Country Coordinator Spotlight: Dr. Monika Sawhney, India

We are planning our first ever trips to India this June! So, of course, we wanted you to meet your lovely country coordinator. This week, we interviewed Dr. Monika Sawhney, our India CC! We are sure you will enjoy reading about her exciting life and traveling with her!

Dr. Monika Sawhney

Where is she from? Where has she lived?

Dr. Monika was born and raised in India. She came to the US to earn her PhD in Public Health, Social Work, and Human Resources Management. She has traveled to every continent besides Antarctica! Just a hand full of the places she has visited are Costa Rica, Austria, Kenya, Tanzania, Switzerland, China as a teaching fellow, and Australia for a conference presentation in Sydney. She has visited much of Europe as a guest speaker as well.

What does she love most about India?

One of the things she loves about India is the solidarity in diversity. The country is very diverse; it has every religion and every nationality, and if you travel from one state of India to another, you will encounter a completely different language and culture. Even so, she says that people live well in harmony. The economy has been bringing attention to India as well; it is a unique country with amazing sightseeing, and they are one of the leaders in healthcare and technology improvements. In fact, those who leave India to study in the US often move back to work. She says that above all, what she loves most is the solidarity and harmony despite its being such a diverse country.

What is her family like?

Unfortunately, Dr. Monika lost her mother 10 years ago and her father this January. However, she was raised by these two amazing individuals who brought her up to respect and visit other villages, accepting people as they are. She says the biggest thing is that they let her achieve her dreams; instead of holding onto her, her parents believed in her and gave her the freedom to do everything she wanted to do in life. They taught her that sincerity, hard work, and knowledge can never be taken away from her; she says that if you are hardworking and sincere, everything will work out for you.

Where did she grow up? What was her childhood like?

She grew up in Baroda, Gujarat, where the Global Health program will be held in India. It is one of the most progressive and safe states with some of the best institutes in India. She grew up in a culture with diversity, and she says you could study anything you wanted. People there are very helpful as well. She is originally from Punjab near New Delhi and grew up with people from different parts of the country, celebrating different festivals and learning different languages. She hopes to go back to Punjab, especially since it is currently the best place in the country for healthcare and education.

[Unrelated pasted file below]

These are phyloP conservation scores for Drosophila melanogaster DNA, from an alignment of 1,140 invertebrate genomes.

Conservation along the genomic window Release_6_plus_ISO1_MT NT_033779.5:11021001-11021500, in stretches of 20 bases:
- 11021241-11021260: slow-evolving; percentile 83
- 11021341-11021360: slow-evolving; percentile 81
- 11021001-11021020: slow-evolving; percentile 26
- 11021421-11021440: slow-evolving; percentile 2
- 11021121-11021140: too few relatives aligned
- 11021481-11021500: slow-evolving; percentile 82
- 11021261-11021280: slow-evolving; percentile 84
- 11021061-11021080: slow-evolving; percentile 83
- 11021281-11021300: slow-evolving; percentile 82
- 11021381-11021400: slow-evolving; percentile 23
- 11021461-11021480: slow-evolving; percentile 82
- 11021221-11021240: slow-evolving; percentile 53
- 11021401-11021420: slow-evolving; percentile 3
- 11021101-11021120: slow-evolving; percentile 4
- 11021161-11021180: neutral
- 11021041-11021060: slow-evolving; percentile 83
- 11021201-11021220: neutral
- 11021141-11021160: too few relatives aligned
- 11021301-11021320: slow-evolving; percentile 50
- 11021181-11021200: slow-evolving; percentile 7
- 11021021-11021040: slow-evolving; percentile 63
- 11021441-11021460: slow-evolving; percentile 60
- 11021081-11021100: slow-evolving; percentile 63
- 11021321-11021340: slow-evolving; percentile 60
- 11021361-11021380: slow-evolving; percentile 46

What was the most impactful moment for her during her education?

Dr. Monika has her Bachelor’s in Biology and Chemistry, earned her first Master’s in Social Work and her second Master’s in Human Resources Management, then came to the US for her PhD in Public Health, Social Work, and Human Resources Management. With a population of 1 billion, education in India is very competitive. When she was studying, only the government universities were very highly ranked and prestigious, but she says that things have changed and there are more private universities that are ranked highly as well. Her college education was at one of the top universities in Punjab state, then she got her PhD in New Orleans and traveled to Costa Rica, Ethiopia, Turkey, and Austria, wanting to experience healthcare in other contexts. She says her favorite and most impactful place to visit was Ethiopia. She worked in challenging situations without running water, internet, or electricity. Even though she was alone, did not speak the language, and stayed in hotels where they had to use candles at night for light, it was completely worth it because, at the end of the day, she knew her work had saved a child’s life through vaccination or post-natal care. She has a passion to work with people and bring about change, and she says that even if she can only save one person or change one person’s life for the better, it is one of the most satisfying experiences for her.